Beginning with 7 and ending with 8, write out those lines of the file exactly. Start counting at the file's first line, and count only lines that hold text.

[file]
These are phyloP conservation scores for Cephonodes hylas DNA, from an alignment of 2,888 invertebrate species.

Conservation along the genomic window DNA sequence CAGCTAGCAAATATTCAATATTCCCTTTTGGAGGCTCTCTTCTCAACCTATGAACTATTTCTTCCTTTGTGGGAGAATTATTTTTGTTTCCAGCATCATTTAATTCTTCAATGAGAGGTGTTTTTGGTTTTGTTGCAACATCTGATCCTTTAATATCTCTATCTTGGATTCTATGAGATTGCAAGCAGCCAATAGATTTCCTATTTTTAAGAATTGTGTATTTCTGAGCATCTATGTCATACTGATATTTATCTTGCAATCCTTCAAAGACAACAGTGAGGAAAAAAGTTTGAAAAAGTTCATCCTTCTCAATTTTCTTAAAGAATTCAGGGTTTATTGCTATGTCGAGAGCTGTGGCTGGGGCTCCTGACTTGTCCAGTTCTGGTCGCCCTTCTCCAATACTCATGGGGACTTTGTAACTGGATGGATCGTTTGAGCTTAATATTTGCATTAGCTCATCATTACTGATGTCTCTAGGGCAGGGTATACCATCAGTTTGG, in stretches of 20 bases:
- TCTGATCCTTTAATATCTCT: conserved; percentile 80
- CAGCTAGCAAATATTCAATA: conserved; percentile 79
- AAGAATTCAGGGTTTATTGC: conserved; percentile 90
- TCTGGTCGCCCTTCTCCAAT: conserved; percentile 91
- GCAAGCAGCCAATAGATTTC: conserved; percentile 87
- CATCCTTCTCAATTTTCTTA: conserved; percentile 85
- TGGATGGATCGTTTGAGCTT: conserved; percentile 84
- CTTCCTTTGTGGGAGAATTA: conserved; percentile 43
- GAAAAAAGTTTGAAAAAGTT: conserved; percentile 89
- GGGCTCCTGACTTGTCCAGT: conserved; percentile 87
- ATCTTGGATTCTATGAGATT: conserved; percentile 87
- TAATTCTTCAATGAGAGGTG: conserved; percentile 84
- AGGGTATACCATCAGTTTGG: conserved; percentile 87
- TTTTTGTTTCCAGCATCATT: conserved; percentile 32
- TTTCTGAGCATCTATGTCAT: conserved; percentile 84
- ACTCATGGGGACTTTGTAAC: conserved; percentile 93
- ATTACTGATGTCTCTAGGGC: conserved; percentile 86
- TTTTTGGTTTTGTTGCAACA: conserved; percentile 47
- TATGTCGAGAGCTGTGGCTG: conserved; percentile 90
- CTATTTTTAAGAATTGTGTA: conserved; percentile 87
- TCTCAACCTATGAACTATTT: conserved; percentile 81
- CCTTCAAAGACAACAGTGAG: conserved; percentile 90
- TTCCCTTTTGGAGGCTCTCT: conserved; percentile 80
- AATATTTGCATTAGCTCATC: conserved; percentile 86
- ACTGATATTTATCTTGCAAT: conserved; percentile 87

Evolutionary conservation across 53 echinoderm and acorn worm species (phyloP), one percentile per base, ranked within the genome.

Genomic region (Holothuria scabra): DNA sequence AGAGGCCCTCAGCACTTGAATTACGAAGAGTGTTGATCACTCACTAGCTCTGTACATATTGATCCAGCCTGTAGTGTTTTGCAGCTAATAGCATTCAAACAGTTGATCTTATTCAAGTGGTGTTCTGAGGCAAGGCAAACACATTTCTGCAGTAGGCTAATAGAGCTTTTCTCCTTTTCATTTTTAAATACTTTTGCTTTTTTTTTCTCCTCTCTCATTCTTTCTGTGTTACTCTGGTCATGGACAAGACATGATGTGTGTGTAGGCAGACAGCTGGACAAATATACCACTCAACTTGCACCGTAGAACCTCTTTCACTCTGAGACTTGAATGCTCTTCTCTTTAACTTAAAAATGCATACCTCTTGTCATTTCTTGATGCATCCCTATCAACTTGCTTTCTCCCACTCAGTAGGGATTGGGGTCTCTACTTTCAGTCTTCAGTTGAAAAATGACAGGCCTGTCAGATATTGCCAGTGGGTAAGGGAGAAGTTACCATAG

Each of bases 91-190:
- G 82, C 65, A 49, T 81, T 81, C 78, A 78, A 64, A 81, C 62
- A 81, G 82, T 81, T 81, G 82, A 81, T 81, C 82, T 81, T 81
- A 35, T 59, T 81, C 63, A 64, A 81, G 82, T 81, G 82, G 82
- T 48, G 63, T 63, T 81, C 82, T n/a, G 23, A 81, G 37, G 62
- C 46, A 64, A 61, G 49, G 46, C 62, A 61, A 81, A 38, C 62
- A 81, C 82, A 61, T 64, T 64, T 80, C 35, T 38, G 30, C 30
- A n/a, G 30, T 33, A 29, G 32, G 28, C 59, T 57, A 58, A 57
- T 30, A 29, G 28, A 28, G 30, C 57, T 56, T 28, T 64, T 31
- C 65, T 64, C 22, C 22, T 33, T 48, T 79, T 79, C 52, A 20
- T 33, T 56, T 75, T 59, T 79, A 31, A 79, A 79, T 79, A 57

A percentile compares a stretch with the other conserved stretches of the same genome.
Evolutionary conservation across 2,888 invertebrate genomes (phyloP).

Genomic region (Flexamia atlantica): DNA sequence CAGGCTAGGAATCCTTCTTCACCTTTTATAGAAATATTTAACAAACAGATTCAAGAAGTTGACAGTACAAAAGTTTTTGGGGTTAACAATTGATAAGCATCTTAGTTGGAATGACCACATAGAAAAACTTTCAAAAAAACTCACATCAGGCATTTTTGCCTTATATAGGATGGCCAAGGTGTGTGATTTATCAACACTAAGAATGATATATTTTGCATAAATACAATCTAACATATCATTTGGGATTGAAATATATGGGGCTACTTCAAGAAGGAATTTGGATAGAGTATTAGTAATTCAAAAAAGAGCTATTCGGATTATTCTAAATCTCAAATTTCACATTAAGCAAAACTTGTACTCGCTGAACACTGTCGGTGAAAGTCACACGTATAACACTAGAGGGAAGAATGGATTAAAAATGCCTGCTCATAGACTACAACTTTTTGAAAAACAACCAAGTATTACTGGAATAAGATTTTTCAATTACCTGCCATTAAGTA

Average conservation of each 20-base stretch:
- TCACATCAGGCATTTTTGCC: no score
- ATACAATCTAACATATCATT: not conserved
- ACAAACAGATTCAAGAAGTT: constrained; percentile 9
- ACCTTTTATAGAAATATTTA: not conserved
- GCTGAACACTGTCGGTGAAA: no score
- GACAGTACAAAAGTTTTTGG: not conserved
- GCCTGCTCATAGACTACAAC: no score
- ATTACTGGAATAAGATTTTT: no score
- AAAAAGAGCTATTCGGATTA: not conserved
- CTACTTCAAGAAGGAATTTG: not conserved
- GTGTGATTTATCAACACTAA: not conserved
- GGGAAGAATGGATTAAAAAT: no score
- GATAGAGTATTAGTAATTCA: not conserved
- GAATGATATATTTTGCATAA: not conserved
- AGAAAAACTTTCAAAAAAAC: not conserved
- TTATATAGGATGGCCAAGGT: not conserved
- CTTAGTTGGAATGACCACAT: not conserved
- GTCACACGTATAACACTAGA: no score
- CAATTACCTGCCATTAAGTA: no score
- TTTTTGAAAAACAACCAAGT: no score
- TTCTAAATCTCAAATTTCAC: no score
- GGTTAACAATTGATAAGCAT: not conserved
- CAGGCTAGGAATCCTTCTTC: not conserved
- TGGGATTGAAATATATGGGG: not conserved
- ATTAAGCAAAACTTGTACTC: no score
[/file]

- GCAAGCAGCCAATAGATTTC: conserved; percentile 87
- CATCCTTCTCAATTTTCTTA: conserved; percentile 85